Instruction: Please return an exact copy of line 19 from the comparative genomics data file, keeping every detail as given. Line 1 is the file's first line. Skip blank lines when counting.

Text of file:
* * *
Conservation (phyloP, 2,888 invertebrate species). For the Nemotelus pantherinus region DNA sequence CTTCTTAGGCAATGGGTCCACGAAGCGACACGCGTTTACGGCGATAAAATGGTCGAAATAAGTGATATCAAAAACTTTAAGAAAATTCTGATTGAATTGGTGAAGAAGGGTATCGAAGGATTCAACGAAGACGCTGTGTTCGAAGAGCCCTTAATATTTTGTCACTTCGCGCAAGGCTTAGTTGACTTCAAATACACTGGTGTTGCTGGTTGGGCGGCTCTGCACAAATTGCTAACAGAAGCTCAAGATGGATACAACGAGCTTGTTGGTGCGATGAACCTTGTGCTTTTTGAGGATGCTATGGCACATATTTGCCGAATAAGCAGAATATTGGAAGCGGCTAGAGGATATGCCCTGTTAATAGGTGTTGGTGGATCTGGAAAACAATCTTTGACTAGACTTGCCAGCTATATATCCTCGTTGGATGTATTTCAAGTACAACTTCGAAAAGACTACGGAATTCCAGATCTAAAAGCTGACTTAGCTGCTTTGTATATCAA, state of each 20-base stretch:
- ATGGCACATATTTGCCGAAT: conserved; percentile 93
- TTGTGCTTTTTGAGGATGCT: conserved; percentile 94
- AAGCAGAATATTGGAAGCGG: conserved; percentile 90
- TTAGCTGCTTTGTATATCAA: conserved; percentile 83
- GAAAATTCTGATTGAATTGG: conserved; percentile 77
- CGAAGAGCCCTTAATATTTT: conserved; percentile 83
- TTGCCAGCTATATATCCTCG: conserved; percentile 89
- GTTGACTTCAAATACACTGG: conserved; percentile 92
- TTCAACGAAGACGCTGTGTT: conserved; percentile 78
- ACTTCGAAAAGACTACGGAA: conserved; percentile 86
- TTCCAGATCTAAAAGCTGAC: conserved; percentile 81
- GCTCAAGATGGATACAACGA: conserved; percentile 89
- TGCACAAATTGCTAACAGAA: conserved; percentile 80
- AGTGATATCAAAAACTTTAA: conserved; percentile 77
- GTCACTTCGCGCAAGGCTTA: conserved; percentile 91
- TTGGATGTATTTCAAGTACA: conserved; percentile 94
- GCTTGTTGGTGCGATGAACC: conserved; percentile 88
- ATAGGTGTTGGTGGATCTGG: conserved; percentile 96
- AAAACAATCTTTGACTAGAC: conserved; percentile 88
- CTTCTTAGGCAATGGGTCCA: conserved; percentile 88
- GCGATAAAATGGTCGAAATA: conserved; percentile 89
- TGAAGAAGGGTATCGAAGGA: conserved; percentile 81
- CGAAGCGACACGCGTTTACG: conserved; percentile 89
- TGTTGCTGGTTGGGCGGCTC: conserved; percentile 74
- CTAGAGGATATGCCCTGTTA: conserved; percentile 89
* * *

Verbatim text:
- ATAGGTGTTGGTGGATCTGG: conserved; percentile 96